Bipolar mania and schizophrenia are recognized as separate disorders but share many commonalities, which raises the question of whether they are the same disorder on different ends of a continuum. The lack of distinct endophenotypes of bipolar mania and schizophrenia has complicated the development of animal models that are specific to these disorders. Exploration is fundamental to survival and is dysregulated in these 2 disorders. Although exploratory behavior in rodents has been widely studied, surprisingly little work has examined this critical function in humans.
To quantify the exploratory behavior of individuals with bipolar mania and schizophrenia and to identify distinctive phenotypes of these illnesses.
Static group comparison by the use of a novel human open field paradigm, the human Behavioral Pattern Monitor (BPM).
Fifteen patients with bipolar mania and 16 patients with schizophrenia were compared with 26 healthy volunteers in the human BPM. The effects of amphetamine sulfate, the selective dopamine transporter inhibitor GBR12909, and the genetic knockdown of the dopamine transporter were compared with controls in the mouse BPM.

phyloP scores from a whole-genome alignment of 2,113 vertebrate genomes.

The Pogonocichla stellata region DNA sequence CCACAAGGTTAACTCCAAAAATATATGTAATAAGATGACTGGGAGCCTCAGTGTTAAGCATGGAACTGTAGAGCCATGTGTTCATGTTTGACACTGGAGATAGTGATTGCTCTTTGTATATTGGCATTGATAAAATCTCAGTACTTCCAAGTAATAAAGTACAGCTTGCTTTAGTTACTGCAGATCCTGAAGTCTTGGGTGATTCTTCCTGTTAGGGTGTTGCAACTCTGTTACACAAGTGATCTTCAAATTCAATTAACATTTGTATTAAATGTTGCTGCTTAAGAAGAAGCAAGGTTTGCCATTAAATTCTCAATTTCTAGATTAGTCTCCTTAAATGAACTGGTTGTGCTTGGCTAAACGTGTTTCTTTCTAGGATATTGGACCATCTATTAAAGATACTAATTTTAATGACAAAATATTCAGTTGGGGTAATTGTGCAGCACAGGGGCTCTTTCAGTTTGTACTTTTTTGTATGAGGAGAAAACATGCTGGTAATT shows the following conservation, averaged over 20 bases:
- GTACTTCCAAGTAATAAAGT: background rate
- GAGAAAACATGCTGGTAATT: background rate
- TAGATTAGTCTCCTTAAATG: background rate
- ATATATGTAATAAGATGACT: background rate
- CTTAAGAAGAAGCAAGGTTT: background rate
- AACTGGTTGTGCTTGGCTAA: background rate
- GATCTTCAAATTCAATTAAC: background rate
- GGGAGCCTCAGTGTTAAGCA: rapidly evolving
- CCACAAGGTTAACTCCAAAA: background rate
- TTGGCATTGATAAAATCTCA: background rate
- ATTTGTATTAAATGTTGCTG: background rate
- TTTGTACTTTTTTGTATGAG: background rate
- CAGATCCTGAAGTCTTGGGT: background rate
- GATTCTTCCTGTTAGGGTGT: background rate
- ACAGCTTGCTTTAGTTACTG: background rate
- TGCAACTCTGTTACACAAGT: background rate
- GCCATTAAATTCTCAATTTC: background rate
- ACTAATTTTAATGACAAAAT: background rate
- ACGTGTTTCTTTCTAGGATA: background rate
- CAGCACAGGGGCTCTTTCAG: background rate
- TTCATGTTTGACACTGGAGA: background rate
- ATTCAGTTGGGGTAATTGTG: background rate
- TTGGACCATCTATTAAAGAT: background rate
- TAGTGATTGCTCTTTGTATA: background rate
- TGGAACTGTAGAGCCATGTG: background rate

Main Outcome Measures
The amount of motor activity, spatial patterns of activity, and exploration of novel stimuli were quantified in both the human and mouse BPMs.
Patients with bipolar mania demonstrated a unique exploratory pattern, characterized by high motor activity and increased object exploration. Patients with schizophrenia did not show the expected habituation of motor activity. Selective genetic or pharmacologic inhibition of the dopamine transporter matched the mania phenotype better than the effects of amphetamine, which has been the criterion standard for animal models of mania.
These findings validate the human open field paradigm and identify defining characteristics of bipolar mania that are distinct from those of schizophrenia. This cross-species study of exploration calls into question an accepted animal model of mania and should help to develop more accurate human and animal models, which are essential to the identification of the neurobiological underpinnings of neuropsychiatric disorders.